BY ALAN HOLMAN
It was one of those damned if they do, damned if don’t moves. But,
the Trudeau government’s decision to buy the Trans Mountain pipeline could be politically damaging for the Liberals.
There is serious opposition to the expansion of the pipeline from environmentalists and First Nations in British Columbia. Eighteen of B.C.’s 42 MPs are Liberals and it’s doubtful many of them see any great political payoff from the government’s decision.
Even in Alberta, where the decision is a demonstration of support for the oil industry, it’s doubtful that will translate into any extra seats. Ever since Trudeau-The-Elder’s National Energy Program, the Liberals have been out of favour in Alberta. They only hold three of Alberta’s 34 seats.
At the other end of the country the decision was met with disbelief and incredulity.
“The feds are saying Trans Mountain is in the national interest, it’s about job creation and the economy,” Saint John Mayor Don Darling told the Telegraph-Journal. “These are the exact same arguments we made for Energy East, yet we couldn’t get any traction.”
Saint John is home to the largest refinery on the east coast of North America and it would likely have been expanded had Energy East gone ahead. The project died, mainly because of opposition in the province of Quebec.
All 25 Maritime seats are held by the Liberals, including 10 from New Brunswick. Justin Trudeau, and those around him, shouldn’t take these seats for granted.
The bloom’s coming off Mr. Trudeau’s rose, he’s no longer the pop-star he once was. The glitz and glamour are fading, it seems he’s just another politician. He needs to be reminded that much of his political success stemmed from people voting against Stephen Harper more than they were voting for Justin Trudeau.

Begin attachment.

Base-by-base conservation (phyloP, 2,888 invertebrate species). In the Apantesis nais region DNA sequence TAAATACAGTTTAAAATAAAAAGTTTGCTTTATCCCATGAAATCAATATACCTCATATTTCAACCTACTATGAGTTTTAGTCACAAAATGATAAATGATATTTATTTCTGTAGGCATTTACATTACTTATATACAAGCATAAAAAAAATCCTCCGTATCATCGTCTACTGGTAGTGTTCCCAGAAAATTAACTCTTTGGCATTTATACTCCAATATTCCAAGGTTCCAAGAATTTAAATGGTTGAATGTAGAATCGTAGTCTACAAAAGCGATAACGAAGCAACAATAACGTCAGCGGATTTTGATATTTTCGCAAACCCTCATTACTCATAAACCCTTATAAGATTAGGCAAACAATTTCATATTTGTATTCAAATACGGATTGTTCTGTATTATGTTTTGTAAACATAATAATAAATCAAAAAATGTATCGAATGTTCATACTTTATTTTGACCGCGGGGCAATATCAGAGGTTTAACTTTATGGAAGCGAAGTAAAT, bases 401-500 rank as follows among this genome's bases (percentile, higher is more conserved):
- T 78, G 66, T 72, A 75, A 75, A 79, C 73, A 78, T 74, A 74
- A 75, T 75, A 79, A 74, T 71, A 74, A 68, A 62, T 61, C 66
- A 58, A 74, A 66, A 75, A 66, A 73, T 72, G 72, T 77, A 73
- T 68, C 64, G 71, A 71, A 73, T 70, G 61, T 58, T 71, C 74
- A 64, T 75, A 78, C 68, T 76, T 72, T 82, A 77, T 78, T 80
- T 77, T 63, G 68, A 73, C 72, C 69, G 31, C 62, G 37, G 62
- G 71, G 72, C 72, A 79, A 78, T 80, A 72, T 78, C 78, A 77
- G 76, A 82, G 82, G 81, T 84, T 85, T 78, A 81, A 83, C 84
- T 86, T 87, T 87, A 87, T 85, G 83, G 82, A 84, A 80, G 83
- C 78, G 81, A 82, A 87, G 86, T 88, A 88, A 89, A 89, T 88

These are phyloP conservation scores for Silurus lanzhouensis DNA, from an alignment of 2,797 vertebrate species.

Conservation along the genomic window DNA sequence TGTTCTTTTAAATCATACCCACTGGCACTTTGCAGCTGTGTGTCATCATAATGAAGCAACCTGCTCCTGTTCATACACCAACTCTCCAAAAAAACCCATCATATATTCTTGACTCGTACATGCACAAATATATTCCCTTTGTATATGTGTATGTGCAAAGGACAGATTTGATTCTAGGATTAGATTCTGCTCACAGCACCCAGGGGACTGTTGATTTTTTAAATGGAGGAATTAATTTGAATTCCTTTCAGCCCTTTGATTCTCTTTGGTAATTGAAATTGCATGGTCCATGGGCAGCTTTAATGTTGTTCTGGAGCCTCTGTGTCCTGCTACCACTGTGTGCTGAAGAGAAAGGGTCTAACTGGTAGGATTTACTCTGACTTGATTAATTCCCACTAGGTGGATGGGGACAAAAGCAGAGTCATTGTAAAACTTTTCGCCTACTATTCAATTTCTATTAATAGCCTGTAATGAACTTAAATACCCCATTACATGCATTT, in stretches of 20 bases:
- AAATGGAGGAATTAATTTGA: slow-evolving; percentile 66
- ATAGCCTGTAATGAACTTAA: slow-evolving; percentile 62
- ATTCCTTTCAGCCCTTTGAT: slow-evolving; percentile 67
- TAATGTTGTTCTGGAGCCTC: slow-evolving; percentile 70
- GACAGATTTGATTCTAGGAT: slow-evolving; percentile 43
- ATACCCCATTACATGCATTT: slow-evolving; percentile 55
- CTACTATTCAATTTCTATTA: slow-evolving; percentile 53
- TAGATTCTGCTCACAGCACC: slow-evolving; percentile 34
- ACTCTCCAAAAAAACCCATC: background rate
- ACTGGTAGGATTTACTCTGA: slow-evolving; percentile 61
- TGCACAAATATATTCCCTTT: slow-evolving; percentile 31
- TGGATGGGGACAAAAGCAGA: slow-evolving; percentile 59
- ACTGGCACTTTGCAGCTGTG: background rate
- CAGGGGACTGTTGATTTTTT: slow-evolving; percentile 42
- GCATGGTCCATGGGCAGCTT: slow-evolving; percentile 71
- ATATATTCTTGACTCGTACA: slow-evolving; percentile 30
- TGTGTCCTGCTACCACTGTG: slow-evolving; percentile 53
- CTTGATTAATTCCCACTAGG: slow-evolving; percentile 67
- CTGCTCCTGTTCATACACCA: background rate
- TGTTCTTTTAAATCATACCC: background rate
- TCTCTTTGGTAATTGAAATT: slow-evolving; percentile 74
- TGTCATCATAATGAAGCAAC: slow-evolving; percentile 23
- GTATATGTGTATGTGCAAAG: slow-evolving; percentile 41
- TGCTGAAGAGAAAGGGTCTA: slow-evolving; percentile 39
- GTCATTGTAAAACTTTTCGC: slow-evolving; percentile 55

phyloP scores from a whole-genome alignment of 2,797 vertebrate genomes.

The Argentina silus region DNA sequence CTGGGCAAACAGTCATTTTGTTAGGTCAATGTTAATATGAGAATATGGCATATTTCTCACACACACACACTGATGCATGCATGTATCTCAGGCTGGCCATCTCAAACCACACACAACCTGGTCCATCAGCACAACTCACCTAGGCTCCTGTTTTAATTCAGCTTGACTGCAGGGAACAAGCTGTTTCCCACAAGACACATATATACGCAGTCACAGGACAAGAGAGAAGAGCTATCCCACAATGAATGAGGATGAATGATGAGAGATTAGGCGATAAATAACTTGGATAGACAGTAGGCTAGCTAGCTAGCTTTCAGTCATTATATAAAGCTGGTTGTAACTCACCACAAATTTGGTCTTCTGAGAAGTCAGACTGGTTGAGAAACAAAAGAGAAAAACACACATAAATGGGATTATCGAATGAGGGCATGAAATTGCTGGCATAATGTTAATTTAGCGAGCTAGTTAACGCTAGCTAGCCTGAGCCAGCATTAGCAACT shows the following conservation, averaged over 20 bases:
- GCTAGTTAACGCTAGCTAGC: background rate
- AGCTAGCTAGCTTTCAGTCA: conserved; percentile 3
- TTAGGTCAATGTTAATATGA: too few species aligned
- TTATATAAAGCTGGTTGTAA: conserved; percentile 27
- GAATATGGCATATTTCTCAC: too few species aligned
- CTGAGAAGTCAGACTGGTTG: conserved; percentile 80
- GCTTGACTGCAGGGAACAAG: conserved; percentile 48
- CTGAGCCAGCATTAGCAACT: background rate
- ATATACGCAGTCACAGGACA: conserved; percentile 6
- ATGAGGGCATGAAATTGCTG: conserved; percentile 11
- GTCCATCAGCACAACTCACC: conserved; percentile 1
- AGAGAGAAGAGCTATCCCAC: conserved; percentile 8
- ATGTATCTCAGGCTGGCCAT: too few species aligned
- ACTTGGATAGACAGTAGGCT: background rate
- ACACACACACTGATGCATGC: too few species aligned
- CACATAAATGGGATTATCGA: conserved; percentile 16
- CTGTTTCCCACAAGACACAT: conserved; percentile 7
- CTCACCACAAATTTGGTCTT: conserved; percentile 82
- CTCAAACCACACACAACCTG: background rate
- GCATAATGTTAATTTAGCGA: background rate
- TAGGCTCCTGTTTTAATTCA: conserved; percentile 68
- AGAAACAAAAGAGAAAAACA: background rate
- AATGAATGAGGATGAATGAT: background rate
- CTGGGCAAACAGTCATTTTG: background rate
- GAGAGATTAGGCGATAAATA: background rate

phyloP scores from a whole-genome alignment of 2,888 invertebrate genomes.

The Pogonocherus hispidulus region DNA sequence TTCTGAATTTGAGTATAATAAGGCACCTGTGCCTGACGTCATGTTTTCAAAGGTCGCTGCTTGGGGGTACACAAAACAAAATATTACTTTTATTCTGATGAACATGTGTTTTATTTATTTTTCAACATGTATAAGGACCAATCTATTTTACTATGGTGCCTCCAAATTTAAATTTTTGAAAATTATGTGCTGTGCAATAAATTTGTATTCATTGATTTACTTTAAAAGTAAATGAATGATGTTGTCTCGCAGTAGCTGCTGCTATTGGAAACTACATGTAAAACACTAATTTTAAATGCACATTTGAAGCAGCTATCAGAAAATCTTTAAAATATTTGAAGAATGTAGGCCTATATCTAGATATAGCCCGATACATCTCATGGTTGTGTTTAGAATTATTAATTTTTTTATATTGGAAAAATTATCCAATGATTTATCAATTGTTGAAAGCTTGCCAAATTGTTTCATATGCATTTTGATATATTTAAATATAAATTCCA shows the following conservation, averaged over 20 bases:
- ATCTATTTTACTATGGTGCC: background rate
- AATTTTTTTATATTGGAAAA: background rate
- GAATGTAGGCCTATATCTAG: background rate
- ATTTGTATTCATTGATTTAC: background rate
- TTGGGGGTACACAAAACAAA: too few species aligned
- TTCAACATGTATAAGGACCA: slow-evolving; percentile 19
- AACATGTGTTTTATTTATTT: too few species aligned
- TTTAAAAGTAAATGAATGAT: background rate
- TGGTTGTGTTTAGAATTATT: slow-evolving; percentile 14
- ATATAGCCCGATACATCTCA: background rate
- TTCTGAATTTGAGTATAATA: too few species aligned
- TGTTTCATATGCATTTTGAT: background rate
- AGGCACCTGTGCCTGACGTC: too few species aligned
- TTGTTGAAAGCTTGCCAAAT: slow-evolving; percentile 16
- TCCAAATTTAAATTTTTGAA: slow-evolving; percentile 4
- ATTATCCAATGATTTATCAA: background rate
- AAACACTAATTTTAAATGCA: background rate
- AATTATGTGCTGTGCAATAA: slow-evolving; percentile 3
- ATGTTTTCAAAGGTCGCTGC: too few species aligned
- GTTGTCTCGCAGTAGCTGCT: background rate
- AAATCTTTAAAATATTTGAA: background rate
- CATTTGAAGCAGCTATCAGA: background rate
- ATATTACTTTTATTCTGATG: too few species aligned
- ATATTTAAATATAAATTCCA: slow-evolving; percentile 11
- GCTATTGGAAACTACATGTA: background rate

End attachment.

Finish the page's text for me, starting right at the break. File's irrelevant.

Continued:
If the Liberals think they can convince Canadians that the Trans Mountain deal is good for them, they might want to consider how they are going to do this. They don’t have any credible sales people in the cabinet.
Mr. Trudeau may have many talents, but delivering a political speech isn’t one of them. He looks and sounds like an actor playing the role of a politician. There’s an un-authenticity to his delivery. In contrast, Jean Chretien, who mangled the language, always sounded real.
Governments begin their demise the day they are sworn into office. In making decisions it’s impossible to please everyone and gradually the displeased become too numerous. If not handled properly, decisions like Trans Mountain or the issuing of an additional licence for the snow clam fishery can become flash points and expand beyond those directly affected.
The Liberals won’t hold all 32 Atlantic seats after the next election. Some of those seats are Tory ridings that would be difficult to hold under the best of circumstances. Ridings like Fundy-Royal and Saint John-Rothesay in New Brunswick; Cumberland-Colchester and Central Nova in Nova Scotia.
And there are the ridings where people may be stepping down after a long service as an MP. In Nova Scotia, Roger Cuzner has been elected five times in Cape Breton-Canso, if he doesn’t run again that could be an open seat.
Similarly, on Prince Edward Island; Lawrence MacAulay, first elected in 1988, has been elected nine times and Wayne Easter has been elected eight times. If either, or both, decide to retire, their ridings would be up for grabs.
Having been an MP for nearly 30 years, Cardigan is more Mr. MacAulay’s riding, than a Liberal riding. Much the same can be said of Wayne Easter’s hold on Malpeque. In 2019 neither riding can be automatically counted as Liberal if they aren’t running.
Though not dynamic as Mr. Trudeau, Andrew Scheer, the Conservative leader, has been steadily gaining in the polls. The Liberals have been trying to paint him as Stephen Harper with a smile. But, without Mr. Harper to campaign against, Mr. Trudeau will be hard pressed to get another majority.
- Alan Holman is a freelance journalist living in Charlottetown. He can be reached at: email@example.com